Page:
https://tipolitics.com/bread-pilled-jordan-peterson-turning-young-western-men-into-christians-again-58864fa39385

The most sweeping historical revolution in the world

philip-yanceyI came across the writings of René Girard, a French philosopher and anthropologist whose brilliant career culminated in a position at Stanford University. Girard became fascinated with the fact that in modern times a “marginalized” person assumes a moral authority . . . Girard noted that a cavalcade of liberation movements—abolition of slavery, women’s suffrage, the civil rights movement, animal rights, gay rights, women’s rights, minority rights, human rights—had gathered speed in the 20th century.

The trend mystified Girard because he found nothing comparable in his reading of ancient literature. Victors, not the marginalized, wrote history, and the myths from Babylon, Greece, and elsewhere celebrated strong heroes, not pitiable victims. In his further research, Girard traced the phenomenon back to the historical figure of Jesus. It struck Girard that Jesus’ story cuts against the grain of every heroic story from its time. Indeed, Jesus chose poverty and disgrace, spent his infancy as a refugee, lived in a minority race under a harsh regime, and died as a prisoner. From the very beginning Jesus took the side of the underdog: the poor, the oppressed, the sick, the “marginalized.” His crucifixion, Girard concluded, introduced a new plot to history: the victim becomes the hero by being a victim. To the consternation of his secular colleagues, Girard converted to Christianity.

When Jesus died as an innocent victim, it introduced what one of Girard’s disciples has called “the most sweeping historical revolution in the world, namely, the emergence of an empathy for victims.” Today the victim occupies the moral high ground everywhere in the Western world: consider how the media portray the plight of AIDS orphans in Africa or Tibetan refugees or uprooted Palestinians. Girard contends that Jesus’ life and death brought forth a new stream in history, one that undermines injustice. It may take centuries for that stream to erode a hard bank of oppression, as it did with slavery, but the stream of liberation flows on.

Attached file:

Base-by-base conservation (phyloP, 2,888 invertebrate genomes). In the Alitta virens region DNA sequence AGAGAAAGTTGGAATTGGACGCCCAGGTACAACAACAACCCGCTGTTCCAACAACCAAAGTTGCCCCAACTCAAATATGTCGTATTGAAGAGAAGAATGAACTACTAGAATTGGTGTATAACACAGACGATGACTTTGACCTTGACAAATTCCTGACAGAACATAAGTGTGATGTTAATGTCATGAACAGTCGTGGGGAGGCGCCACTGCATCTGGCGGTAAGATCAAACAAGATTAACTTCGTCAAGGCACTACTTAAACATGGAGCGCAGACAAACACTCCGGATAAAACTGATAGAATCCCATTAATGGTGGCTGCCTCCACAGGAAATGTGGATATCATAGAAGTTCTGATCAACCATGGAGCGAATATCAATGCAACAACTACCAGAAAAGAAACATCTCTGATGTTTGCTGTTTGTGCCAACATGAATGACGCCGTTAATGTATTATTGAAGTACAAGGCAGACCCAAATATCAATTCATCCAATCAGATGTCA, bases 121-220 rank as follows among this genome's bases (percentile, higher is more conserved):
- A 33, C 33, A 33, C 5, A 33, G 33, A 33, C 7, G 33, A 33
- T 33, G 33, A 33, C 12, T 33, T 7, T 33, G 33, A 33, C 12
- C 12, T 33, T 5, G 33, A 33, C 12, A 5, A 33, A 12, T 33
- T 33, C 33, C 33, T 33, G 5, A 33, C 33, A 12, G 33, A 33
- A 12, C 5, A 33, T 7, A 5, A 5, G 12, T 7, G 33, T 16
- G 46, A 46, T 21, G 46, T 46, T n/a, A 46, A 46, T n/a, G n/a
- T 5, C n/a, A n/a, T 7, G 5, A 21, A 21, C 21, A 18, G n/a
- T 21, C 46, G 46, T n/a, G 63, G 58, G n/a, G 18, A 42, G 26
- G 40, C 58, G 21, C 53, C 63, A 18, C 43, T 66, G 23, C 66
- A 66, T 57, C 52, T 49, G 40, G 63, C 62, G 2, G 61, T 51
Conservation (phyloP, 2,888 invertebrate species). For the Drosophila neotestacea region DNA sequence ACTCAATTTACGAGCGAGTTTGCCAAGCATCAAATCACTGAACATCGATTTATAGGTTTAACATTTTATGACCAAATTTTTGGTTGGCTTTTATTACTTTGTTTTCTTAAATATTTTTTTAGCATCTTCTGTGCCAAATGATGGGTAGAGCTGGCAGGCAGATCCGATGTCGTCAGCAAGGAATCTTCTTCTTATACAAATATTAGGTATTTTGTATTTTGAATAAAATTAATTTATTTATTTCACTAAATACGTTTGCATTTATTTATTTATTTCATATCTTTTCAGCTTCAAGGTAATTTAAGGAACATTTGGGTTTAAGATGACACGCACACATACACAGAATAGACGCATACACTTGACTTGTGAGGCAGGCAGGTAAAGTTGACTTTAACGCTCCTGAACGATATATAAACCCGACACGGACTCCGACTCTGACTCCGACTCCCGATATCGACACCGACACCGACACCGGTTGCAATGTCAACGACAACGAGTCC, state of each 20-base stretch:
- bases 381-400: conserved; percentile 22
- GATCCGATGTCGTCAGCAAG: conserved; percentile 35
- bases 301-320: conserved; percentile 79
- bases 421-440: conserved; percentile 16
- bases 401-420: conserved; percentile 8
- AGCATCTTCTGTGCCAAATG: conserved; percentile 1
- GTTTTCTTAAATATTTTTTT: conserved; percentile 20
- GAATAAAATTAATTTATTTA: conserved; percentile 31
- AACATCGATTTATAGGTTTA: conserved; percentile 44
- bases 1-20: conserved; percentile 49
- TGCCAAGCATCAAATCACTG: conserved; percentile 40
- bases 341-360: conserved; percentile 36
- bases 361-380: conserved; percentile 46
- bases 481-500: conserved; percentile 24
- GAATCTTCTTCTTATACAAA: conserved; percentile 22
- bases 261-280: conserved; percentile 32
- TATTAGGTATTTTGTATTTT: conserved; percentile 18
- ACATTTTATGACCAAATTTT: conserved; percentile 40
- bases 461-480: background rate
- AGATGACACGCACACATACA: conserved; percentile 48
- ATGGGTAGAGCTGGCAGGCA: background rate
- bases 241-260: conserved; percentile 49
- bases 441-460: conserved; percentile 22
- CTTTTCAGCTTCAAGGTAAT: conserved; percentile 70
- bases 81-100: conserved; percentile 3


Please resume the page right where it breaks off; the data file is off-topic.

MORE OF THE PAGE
Sometimes Jesus followers join the stream, and sometimes they stand on the bank and watch. Yet over time the gospel works its liberating effect. (You can see the contrast clearly in societies that have experienced little Christian influence.) Women, minorities, the disabled, human rights activists—all these draw their moral force from the power of the gospel unleashed at the cross, when God took the side of the victim. In a great irony, the “politically correct” movement defending these rights often positions itself as an enemy of Christianity, when in fact the gospel has contributed the very underpinnings that make possible such a movement. And those who condemn the church for its episodes of violence, slavery, sexism, and racism do so by gospel principles. The gospel continues to leaven a culture even when the church takes the wrong side on an issue.

-Philip Yancey,
What Good is God

Captives of “correctness”

Nancy Pearcey copyPolitically correct university courses are not liberating students to think for themselves. They are turning students into cadres of self-absorbed reactionaries ready to take orders from the faddish theorist of the moment.

―Nancy Pearcey
Finding Truth

What tolerance has come to mean

MorJP_Web_StillTolerance has come to mean that no one is right and no one is wrong and, indeed, the very act of stating that someone else’s views are immoral or incorrect is now taken to be intolerant (of course, from this same point of view, it is all right to be intolerant of those who hold to objectively true moral or religious positions). Once the existence of knowable truth in religion and ethics is denied, authority (the right to be believed and obeyed) gives way to power (the ability to force compliance), reason gives way to rhetoric, the speech writer is replaced by the makeup man, and spirited but civil debate in the culture wars is replaced by politically correct special-interest groups who have nothing left but political coercion to enforce their views on others.

— J. P. Moreland